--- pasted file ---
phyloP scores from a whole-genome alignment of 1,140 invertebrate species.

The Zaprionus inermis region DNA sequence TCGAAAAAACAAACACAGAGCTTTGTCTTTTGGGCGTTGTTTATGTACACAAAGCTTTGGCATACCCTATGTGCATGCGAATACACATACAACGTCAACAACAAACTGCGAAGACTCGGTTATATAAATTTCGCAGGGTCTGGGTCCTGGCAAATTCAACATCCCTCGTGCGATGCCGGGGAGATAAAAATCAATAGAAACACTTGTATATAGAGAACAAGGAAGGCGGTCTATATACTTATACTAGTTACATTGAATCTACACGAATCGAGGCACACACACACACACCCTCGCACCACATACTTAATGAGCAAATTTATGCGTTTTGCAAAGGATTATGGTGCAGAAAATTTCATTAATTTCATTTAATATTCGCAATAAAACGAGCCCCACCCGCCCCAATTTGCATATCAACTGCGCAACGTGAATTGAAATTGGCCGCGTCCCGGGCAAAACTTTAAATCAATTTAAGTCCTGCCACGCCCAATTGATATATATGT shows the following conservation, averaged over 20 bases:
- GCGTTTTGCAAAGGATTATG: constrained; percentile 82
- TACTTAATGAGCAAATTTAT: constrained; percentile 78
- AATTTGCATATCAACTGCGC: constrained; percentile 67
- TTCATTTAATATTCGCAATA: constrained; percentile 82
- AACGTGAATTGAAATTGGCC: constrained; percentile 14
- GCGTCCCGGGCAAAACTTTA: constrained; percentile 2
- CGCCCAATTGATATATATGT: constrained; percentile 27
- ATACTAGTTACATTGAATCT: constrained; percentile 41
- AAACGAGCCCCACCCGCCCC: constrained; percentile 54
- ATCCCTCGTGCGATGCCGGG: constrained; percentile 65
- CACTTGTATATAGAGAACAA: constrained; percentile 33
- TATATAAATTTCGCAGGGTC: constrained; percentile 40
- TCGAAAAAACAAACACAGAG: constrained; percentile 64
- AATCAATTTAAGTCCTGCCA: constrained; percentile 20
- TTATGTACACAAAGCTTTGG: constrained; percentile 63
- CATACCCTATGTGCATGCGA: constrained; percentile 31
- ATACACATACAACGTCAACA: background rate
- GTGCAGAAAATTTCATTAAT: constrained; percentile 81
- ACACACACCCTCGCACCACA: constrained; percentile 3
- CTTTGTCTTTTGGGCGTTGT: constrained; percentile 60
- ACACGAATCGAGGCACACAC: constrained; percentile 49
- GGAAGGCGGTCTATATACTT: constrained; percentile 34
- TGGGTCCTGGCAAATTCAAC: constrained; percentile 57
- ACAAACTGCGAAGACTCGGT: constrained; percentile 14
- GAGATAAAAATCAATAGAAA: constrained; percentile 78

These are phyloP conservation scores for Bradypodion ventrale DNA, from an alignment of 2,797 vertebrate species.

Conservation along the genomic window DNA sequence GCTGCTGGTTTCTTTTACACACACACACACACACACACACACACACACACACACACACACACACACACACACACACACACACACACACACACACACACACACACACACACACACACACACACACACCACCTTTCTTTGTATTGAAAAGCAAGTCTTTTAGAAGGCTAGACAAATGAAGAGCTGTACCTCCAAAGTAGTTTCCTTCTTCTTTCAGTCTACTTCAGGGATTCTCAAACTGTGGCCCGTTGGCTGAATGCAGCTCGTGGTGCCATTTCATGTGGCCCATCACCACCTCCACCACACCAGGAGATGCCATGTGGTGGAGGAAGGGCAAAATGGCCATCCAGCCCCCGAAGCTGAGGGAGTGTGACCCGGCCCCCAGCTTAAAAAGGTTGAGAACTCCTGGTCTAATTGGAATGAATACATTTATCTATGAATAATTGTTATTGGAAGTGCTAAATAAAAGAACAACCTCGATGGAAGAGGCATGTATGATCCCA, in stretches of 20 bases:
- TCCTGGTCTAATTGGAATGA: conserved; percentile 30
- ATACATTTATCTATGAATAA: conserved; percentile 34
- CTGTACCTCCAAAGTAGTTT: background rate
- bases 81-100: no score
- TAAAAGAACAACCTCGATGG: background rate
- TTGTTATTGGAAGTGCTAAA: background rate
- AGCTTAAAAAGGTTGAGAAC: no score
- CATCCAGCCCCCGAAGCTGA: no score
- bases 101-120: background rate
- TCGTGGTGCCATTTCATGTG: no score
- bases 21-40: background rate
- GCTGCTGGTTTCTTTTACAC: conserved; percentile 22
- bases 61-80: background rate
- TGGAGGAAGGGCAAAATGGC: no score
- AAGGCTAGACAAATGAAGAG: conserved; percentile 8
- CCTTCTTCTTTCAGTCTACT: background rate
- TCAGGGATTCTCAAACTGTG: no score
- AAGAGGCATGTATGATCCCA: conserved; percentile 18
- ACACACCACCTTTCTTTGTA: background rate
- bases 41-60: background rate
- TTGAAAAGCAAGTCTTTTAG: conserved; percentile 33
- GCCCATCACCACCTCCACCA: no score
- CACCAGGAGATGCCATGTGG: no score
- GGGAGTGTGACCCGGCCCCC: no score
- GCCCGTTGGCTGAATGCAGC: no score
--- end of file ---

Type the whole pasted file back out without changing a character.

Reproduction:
phyloP scores from a whole-genome alignment of 1,140 invertebrate species.

The Zaprionus inermis region DNA sequence TCGAAAAAACAAACACAGAGCTTTGTCTTTTGGGCGTTGTTTATGTACACAAAGCTTTGGCATACCCTATGTGCATGCGAATACACATACAACGTCAACAACAAACTGCGAAGACTCGGTTATATAAATTTCGCAGGGTCTGGGTCCTGGCAAATTCAACATCCCTCGTGCGATGCCGGGGAGATAAAAATCAATAGAAACACTTGTATATAGAGAACAAGGAAGGCGGTCTATATACTTATACTAGTTACATTGAATCTACACGAATCGAGGCACACACACACACACCCTCGCACCACATACTTAATGAGCAAATTTATGCGTTTTGCAAAGGATTATGGTGCAGAAAATTTCATTAATTTCATTTAATATTCGCAATAAAACGAGCCCCACCCGCCCCAATTTGCATATCAACTGCGCAACGTGAATTGAAATTGGCCGCGTCCCGGGCAAAACTTTAAATCAATTTAAGTCCTGCCACGCCCAATTGATATATATGT shows the following conservation, averaged over 20 bases:
- GCGTTTTGCAAAGGATTATG: constrained; percentile 82
- TACTTAATGAGCAAATTTAT: constrained; percentile 78
- AATTTGCATATCAACTGCGC: constrained; percentile 67
- TTCATTTAATATTCGCAATA: constrained; percentile 82
- AACGTGAATTGAAATTGGCC: constrained; percentile 14
- GCGTCCCGGGCAAAACTTTA: constrained; percentile 2
- CGCCCAATTGATATATATGT: constrained; percentile 27
- ATACTAGTTACATTGAATCT: constrained; percentile 41
- AAACGAGCCCCACCCGCCCC: constrained; percentile 54
- ATCCCTCGTGCGATGCCGGG: constrained; percentile 65
- CACTTGTATATAGAGAACAA: constrained; percentile 33
- TATATAAATTTCGCAGGGTC: constrained; percentile 40
- TCGAAAAAACAAACACAGAG: constrained; percentile 64
- AATCAATTTAAGTCCTGCCA: constrained; percentile 20
- TTATGTACACAAAGCTTTGG: constrained; percentile 63
- CATACCCTATGTGCATGCGA: constrained; percentile 31
- ATACACATACAACGTCAACA: background rate
- GTGCAGAAAATTTCATTAAT: constrained; percentile 81
- ACACACACCCTCGCACCACA: constrained; percentile 3
- CTTTGTCTTTTGGGCGTTGT: constrained; percentile 60
- ACACGAATCGAGGCACACAC: constrained; percentile 49
- GGAAGGCGGTCTATATACTT: constrained; percentile 34
- TGGGTCCTGGCAAATTCAAC: constrained; percentile 57
- ACAAACTGCGAAGACTCGGT: constrained; percentile 14
- GAGATAAAAATCAATAGAAA: constrained; percentile 78

These are phyloP conservation scores for Bradypodion ventrale DNA, from an alignment of 2,797 vertebrate species.

Conservation along the genomic window DNA sequence GCTGCTGGTTTCTTTTACACACACACACACACACACACACACACACACACACACACACACACACACACACACACACACACACACACACACACACACACACACACACACACACACACACACACACACCACCTTTCTTTGTATTGAAAAGCAAGTCTTTTAGAAGGCTAGACAAATGAAGAGCTGTACCTCCAAAGTAGTTTCCTTCTTCTTTCAGTCTACTTCAGGGATTCTCAAACTGTGGCCCGTTGGCTGAATGCAGCTCGTGGTGCCATTTCATGTGGCCCATCACCACCTCCACCACACCAGGAGATGCCATGTGGTGGAGGAAGGGCAAAATGGCCATCCAGCCCCCGAAGCTGAGGGAGTGTGACCCGGCCCCCAGCTTAAAAAGGTTGAGAACTCCTGGTCTAATTGGAATGAATACATTTATCTATGAATAATTGTTATTGGAAGTGCTAAATAAAAGAACAACCTCGATGGAAGAGGCATGTATGATCCCA, in stretches of 20 bases:
- TCCTGGTCTAATTGGAATGA: conserved; percentile 30
- ATACATTTATCTATGAATAA: conserved; percentile 34
- CTGTACCTCCAAAGTAGTTT: background rate
- bases 81-100: no score
- TAAAAGAACAACCTCGATGG: background rate
- TTGTTATTGGAAGTGCTAAA: background rate
- AGCTTAAAAAGGTTGAGAAC: no score
- CATCCAGCCCCCGAAGCTGA: no score
- bases 101-120: background rate
- TCGTGGTGCCATTTCATGTG: no score
- bases 21-40: background rate
- GCTGCTGGTTTCTTTTACAC: conserved; percentile 22
- bases 61-80: background rate
- TGGAGGAAGGGCAAAATGGC: no score
- AAGGCTAGACAAATGAAGAG: conserved; percentile 8
- CCTTCTTCTTTCAGTCTACT: background rate
- TCAGGGATTCTCAAACTGTG: no score
- AAGAGGCATGTATGATCCCA: conserved; percentile 18
- ACACACCACCTTTCTTTGTA: background rate
- bases 41-60: background rate
- TTGAAAAGCAAGTCTTTTAG: conserved; percentile 33
- GCCCATCACCACCTCCACCA: no score
- CACCAGGAGATGCCATGTGG: no score
- GGGAGTGTGACCCGGCCCCC: no score
- GCCCGTTGGCTGAATGCAGC: no score